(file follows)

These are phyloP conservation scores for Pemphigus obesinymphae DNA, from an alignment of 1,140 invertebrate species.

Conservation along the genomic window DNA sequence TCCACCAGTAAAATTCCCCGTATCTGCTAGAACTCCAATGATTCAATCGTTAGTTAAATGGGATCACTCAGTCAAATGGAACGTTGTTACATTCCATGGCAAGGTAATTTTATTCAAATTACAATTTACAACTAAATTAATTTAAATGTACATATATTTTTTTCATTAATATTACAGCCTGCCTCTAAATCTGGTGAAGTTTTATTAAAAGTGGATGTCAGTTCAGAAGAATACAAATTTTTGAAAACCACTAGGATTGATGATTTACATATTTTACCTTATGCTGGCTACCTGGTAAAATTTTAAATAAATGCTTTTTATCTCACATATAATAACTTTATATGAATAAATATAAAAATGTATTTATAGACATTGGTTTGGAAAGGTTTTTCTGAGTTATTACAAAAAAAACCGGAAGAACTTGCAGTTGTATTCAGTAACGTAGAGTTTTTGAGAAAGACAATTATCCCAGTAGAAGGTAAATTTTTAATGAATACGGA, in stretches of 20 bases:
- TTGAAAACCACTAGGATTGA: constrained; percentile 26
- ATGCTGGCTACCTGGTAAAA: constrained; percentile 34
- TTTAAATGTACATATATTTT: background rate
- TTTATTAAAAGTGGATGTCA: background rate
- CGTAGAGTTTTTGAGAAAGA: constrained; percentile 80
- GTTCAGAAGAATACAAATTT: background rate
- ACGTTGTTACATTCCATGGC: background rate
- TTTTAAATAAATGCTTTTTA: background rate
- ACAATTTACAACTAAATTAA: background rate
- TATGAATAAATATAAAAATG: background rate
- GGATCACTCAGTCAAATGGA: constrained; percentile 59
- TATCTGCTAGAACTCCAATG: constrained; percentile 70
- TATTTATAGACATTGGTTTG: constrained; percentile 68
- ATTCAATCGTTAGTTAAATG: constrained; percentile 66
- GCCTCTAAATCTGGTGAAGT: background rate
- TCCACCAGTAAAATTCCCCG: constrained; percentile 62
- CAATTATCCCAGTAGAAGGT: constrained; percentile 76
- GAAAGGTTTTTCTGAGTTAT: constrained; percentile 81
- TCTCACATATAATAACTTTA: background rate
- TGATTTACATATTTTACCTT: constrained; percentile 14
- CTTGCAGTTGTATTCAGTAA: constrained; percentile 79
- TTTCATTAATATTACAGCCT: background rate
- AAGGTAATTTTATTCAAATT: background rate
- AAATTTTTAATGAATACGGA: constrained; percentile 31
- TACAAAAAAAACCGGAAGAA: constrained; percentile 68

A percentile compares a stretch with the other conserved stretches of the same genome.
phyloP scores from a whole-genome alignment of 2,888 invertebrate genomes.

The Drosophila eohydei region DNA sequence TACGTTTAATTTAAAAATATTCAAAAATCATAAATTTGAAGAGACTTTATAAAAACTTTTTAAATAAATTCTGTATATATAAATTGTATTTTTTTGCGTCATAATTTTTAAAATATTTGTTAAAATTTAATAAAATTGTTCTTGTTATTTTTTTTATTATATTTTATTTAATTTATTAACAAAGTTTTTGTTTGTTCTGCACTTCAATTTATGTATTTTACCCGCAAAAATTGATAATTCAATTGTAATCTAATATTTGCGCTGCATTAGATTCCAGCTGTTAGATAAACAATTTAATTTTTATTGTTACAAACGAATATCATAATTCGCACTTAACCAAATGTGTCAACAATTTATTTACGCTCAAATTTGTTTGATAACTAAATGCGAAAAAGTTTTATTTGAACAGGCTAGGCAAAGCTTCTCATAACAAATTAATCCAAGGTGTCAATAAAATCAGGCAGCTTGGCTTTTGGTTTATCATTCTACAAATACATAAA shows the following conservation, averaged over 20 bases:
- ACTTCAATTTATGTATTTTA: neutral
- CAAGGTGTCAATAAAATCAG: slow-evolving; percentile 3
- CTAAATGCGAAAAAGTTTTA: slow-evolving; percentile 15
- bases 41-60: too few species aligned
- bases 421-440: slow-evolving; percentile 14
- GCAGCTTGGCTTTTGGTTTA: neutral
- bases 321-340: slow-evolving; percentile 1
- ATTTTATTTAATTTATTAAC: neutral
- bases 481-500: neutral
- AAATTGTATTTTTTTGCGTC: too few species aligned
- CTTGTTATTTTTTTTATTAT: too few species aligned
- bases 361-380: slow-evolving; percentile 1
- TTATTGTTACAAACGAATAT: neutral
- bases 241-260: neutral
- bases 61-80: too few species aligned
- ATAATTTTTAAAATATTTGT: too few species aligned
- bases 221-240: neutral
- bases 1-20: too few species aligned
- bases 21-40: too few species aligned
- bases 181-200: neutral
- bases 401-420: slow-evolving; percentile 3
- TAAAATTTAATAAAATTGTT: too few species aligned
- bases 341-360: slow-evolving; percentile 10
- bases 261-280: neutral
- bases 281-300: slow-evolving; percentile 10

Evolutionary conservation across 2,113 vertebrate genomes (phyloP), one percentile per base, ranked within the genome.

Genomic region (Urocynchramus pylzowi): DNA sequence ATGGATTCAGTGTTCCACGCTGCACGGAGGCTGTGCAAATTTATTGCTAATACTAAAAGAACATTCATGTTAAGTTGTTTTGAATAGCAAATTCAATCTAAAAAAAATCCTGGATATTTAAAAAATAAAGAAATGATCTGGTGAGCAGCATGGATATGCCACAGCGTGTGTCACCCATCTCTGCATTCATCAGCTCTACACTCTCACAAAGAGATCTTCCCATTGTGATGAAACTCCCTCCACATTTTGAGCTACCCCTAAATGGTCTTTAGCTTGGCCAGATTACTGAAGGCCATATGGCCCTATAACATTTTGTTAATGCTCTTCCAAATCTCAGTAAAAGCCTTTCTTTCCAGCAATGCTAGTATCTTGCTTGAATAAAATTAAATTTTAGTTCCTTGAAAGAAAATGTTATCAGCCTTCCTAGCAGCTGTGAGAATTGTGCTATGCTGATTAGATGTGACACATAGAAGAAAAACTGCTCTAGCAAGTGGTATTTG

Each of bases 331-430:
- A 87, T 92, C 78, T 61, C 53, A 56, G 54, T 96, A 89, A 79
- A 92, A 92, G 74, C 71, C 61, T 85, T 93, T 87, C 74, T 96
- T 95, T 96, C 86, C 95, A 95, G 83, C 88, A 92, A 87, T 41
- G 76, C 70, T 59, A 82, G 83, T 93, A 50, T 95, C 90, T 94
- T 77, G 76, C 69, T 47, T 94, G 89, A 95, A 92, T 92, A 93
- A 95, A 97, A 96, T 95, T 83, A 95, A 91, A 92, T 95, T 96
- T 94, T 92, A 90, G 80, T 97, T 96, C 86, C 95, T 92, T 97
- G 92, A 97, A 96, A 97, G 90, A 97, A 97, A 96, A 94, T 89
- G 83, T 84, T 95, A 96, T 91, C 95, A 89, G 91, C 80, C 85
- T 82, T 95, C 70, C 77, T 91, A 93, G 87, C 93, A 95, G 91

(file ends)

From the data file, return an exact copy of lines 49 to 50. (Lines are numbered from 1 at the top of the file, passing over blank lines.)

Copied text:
- bases 21-40: too few species aligned
- bases 181-200: neutral